Tribe Video Bar and Red Restaurant turn four-years-old this month – May 13 to be exact. In a dual interview, owners Keith Blaydes (KB) and David Taylor (DT) talked with O&AN about starting their business four years ago, some of the challenges they faced, and what they’ve learned.
O&AN: How did the concept for Tribe come about? Were you friends before becoming business partners?
KB: We were friends before starting the business.
DT: We’d been friends for a long time and both were bored with our jobs and looking for something new and different. We had decided we wanted to open a business together but didn’t quite know what that would be. We felt like there wasn’t a nice early place for people to go. We created Tribe on the same model as Sidetrack in Chicago – [a] friendly [atmosphere], [and that] played music videos and had great energy. A great place people would want to go from 5 p.m. to 10 p.m. and then go out to other places.
O&AN: One of the things that you have done in the last four years is constantly reinvested in your business. Since you’ve opened you’ve expanded Red Restaurant into its own space and recently paved your back parking lot. Why do you think its important to constant show your customers you’re providing improvements?
DT: Please mention the paved parking lot—it was not an inexpensive thing to do but yet it was so important to our business. We have always wanted Tribe and Red to be the nicest places they can be. Places you can take your parents and grandparents.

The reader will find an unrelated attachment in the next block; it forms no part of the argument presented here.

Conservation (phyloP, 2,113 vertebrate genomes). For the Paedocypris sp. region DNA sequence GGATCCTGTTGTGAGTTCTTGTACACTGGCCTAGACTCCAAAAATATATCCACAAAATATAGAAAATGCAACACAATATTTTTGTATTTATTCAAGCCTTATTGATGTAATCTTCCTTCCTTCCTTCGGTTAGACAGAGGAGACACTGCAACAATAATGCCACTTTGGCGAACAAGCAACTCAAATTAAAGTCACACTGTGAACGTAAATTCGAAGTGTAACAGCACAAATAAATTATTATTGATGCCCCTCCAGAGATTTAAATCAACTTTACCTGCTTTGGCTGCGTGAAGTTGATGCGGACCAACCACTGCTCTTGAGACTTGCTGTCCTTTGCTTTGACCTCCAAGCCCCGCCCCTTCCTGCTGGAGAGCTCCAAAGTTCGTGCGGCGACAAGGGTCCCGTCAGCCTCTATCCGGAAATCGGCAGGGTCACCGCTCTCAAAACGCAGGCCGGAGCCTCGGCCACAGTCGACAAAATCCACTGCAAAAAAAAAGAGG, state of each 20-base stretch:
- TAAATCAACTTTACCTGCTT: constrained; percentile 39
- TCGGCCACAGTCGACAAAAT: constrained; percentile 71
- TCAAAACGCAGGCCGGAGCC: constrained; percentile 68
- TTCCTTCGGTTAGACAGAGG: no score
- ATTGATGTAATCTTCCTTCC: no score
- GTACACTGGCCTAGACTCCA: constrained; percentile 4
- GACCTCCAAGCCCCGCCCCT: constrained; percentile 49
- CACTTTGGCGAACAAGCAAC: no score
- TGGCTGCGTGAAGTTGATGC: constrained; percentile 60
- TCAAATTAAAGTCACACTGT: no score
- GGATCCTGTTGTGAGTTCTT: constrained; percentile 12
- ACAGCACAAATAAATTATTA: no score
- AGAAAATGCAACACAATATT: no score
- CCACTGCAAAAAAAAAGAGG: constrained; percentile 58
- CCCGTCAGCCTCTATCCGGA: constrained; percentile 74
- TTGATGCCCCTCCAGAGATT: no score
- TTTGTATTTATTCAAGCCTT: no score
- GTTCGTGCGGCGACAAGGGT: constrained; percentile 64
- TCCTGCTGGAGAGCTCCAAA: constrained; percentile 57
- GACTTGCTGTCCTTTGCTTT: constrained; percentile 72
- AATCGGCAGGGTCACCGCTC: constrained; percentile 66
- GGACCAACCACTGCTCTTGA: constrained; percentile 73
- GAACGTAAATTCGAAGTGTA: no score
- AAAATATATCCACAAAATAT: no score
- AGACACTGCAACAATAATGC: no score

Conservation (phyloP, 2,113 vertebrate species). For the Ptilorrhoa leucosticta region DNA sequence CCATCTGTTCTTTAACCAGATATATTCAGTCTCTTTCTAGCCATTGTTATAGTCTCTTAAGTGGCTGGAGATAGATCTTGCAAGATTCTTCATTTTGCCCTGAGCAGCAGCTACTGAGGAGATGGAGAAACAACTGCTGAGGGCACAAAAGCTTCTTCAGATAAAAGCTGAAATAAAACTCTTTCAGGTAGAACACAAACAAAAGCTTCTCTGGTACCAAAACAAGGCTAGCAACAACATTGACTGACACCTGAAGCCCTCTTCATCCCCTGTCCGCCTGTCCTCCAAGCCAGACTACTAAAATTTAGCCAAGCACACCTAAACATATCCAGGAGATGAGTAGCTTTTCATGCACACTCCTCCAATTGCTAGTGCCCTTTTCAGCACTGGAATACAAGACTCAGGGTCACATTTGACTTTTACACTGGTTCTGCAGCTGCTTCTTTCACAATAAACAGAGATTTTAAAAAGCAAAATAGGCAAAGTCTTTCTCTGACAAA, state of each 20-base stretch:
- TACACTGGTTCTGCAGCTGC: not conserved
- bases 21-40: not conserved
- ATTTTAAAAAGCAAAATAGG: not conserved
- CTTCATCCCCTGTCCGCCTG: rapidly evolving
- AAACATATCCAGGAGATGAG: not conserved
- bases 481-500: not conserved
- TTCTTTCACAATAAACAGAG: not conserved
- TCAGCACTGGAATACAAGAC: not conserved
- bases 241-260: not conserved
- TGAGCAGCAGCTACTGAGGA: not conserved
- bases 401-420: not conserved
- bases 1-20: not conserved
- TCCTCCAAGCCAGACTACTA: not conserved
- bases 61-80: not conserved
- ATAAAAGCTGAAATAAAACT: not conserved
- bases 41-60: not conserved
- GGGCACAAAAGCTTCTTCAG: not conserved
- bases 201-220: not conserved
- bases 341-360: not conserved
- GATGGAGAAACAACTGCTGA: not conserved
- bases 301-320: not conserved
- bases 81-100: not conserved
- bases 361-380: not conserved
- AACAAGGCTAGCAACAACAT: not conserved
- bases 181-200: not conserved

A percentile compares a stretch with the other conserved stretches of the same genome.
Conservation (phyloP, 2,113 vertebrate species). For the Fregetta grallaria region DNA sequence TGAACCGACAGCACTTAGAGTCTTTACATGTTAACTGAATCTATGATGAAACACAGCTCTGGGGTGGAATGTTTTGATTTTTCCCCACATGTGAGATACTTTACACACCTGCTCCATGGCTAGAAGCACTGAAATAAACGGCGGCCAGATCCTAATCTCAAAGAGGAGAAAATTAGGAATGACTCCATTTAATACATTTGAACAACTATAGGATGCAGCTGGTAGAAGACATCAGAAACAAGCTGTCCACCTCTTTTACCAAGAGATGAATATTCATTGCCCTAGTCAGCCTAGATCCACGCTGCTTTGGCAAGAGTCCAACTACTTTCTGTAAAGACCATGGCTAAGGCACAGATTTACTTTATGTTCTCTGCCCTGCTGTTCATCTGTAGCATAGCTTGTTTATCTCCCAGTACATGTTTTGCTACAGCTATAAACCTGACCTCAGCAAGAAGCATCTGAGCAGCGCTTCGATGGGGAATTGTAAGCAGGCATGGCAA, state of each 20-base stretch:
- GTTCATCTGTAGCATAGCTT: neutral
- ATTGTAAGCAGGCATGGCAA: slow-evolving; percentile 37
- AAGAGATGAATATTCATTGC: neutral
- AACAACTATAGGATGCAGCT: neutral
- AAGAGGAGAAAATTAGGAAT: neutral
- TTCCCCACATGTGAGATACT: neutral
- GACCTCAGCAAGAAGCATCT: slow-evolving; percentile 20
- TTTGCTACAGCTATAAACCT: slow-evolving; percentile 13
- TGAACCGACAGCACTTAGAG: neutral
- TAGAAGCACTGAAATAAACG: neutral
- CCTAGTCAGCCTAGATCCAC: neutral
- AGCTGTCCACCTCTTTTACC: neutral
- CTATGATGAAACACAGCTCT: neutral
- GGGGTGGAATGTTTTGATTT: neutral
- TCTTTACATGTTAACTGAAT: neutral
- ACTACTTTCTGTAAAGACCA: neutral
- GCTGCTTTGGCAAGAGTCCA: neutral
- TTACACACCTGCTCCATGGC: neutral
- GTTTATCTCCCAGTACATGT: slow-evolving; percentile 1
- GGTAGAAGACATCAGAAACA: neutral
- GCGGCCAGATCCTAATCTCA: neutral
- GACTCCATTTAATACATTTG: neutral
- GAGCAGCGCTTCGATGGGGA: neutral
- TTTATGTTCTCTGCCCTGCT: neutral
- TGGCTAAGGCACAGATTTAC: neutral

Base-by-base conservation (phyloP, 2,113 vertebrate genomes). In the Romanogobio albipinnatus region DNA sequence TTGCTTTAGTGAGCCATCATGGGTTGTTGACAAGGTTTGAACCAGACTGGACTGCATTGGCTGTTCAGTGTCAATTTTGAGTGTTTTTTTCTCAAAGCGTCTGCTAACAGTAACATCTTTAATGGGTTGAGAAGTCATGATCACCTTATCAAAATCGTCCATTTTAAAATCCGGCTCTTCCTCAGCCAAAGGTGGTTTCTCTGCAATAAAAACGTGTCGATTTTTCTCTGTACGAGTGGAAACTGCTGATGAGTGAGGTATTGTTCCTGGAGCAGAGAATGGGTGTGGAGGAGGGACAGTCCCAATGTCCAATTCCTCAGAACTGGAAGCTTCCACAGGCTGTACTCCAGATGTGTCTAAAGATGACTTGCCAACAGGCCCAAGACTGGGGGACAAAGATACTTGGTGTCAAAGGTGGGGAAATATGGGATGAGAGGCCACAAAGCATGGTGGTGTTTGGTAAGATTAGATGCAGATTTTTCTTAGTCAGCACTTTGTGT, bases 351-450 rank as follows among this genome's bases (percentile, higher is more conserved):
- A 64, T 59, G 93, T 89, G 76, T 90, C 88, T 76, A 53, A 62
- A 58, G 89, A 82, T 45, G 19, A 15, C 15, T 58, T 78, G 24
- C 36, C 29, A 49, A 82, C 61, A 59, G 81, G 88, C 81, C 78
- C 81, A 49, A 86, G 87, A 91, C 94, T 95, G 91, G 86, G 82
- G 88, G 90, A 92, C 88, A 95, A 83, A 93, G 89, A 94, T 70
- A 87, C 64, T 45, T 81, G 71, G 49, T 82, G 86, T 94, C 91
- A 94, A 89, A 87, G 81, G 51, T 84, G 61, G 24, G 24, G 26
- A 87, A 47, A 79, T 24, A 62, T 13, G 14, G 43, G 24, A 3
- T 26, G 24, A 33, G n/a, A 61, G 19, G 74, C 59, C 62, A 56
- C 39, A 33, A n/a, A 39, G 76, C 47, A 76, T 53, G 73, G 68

KB: We’re excited about reinvesting in the business and the community. We feel like that is a very important part in what we’re doing. We think that is going to be one of the keys of our longevity.
DT: There will always be something new and different here. If not, it’s not fresh. One of the overriding philosophies that we’ve always had is that we love our customers and they don’t owe us their business, we earn their business. We earn their business by creating a place for them to be happy and to have a good time. We’re grateful everyday that people come in and have a good time and support us. Our customer base always lets us know when things aren’t right. They have a lot of ownership in this place, and we’re proud of that.
O&AN: What was the biggest challenge you faced when you opened?
KB: One of the biggest challenges we had was a lack of knowledge of this industry.
(Blaydes was director of purchasing for a large manufacturer and Taylor was a management consultant for higher education).
DT: This is a really tough business to be in. The profit margins are much lower than people think they are and the expenses are much higher. We absolutely have come into a situation here where we are more richly rewarded because we love what we are doing, even though the financial reward may not be as great as what we had in our previous professional lives.
O&AN: How did you come about the name Tribe?
DT: Well it was the best out of the 800 names that we wrote down on a piece of paper.
KB: Actually it was the one name that nobody hated. We had a list of at least a hundred names and we showed that list to people. Names are so polarizing. We finally narrowed it down to two or three and Tribe was the one name that no one had a negative feeling about.